And all of them have been interesting in one way or another whether Cokie Roberts or any …it’s been very instructive to me.
R: How so?
N: Because I now see how my contemporaries, my colleagues, the folks that I worked with or around all that period of time, how they really felt about it at the time contemporainiously. We didn’t.. I did not know that exactly how they viewed what their job was whether it was really vitally important at a very dangerous time or were we just voyeurs on the passing parade. And vary views of those some of those didn’t think we didn’t a very good job at what we did.
R: Are there plans to keep the Reel Journalism series with you on-tap going through the next through years or what are the plans for that?
N: That’ll be of course up to the Newseum but we are now planning for next year, but we are planning for next year if that’s your question. We are indeed. We had a planning session today.
R: Any changes to the standard set-up that we have here, you know the typical Q & A and the film and that stuff or any new additions or something like that?
N: Well I think we will look at it each time there might be a little … might address some changes both in the kinds of people we bring in and what the films might be and how else we might approach the film and news, that intersection, but I think generally speaking were pleased with the way they format has gone so far.
We have an awful lot of people interested in news coming to this as you know, you have been there and are one of the people who have asked some of these questions and we illicit some questions particularly from this community that are, I mean, very professional. These folks know what they’re talking about and so it’s great stuff.
R: Yeah, I would say the audience each time … I’m trying to keep track of the demographics of the audience and I feel like it’s been pretty steady you know there’s a whole lot of AU students and then just general news consumers from throughout the city. What would you think … are there any other people you want to try … not to target people but people you want to encourage to try and come to these kinds of events.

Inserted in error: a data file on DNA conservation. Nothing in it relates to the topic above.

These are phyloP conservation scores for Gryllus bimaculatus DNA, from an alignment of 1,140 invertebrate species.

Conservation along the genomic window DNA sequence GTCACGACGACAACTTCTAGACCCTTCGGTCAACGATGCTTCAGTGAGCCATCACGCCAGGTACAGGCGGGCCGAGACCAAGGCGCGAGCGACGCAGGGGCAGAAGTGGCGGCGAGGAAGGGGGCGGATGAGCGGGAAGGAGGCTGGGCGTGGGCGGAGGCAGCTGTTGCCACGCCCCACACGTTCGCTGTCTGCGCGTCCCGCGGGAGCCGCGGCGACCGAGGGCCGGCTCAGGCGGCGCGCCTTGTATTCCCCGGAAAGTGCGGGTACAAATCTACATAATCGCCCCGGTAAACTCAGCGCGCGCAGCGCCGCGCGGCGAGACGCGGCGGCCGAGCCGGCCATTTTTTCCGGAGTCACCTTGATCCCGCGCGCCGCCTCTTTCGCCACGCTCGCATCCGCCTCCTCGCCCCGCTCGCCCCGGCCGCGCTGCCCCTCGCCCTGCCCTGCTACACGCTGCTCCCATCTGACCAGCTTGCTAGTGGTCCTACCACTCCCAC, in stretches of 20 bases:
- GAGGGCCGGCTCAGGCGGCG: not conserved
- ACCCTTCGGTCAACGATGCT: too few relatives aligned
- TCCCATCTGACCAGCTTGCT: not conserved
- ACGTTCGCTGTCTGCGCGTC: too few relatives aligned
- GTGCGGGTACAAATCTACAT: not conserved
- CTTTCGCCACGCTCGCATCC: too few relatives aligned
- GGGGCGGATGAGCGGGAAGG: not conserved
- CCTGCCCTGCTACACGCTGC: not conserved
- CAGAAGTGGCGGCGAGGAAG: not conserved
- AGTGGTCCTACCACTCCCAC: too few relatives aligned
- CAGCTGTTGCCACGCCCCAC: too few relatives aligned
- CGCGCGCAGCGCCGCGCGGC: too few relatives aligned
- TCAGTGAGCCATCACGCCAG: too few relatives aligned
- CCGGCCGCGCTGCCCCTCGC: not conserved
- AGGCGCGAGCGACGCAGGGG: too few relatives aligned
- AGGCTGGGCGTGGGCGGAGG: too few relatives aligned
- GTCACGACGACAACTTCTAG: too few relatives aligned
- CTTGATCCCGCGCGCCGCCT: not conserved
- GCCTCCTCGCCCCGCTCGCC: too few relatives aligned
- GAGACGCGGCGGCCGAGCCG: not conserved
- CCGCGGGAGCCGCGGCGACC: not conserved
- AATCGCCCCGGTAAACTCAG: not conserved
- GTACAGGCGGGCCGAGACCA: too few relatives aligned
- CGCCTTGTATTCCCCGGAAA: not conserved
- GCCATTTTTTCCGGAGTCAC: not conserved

N: You bet. No, I can’t think of anybody I wouldn’t encourage to come to this.
R: Right because it’s our responsibility as people in this country to actually know what’s going on in the world.
N: Yes, and if we can walk around town with a town crier’s bell and go up in each neighborhood and say that loudly and clearly, you know “it is your job.”
R: As you know, I have an American University background, I was a print journalism major and I find that you know D.C. has turned into a giant convergent media hub. This place is running rampant with new blogs every day. Neighborhood blogs, D.C. blogs, community blogs – this is basically where things are going on – and D.C. is a unique spot because you know people from all over the world and this entire country kind of stakes its claim right here. Do you think that this an example of what’s next in news … what’s happening here in D.C.?
N: I don’t know the answer to that. I don’t want to pretend. I don’t want to pretend that I know what’s next in news. What you have just said to me however is very interesting bc what you’ve described is new media as being a stepping stone to a position in old media. That’s what you just described a moment ago. So what you’re saying to me is the new media quite properly is using old media as … to disseminate the information or to gather the information and their using them as their news source. Question is how do we sustain the old media so that it will be there so that you will have something on which to lean or from which to launch. So it will be very interesting to see .. maybe that’s one of the things that people will be looking at … some kind of a marriage between the old and the new and trying to sustain the old in order to nurture the new.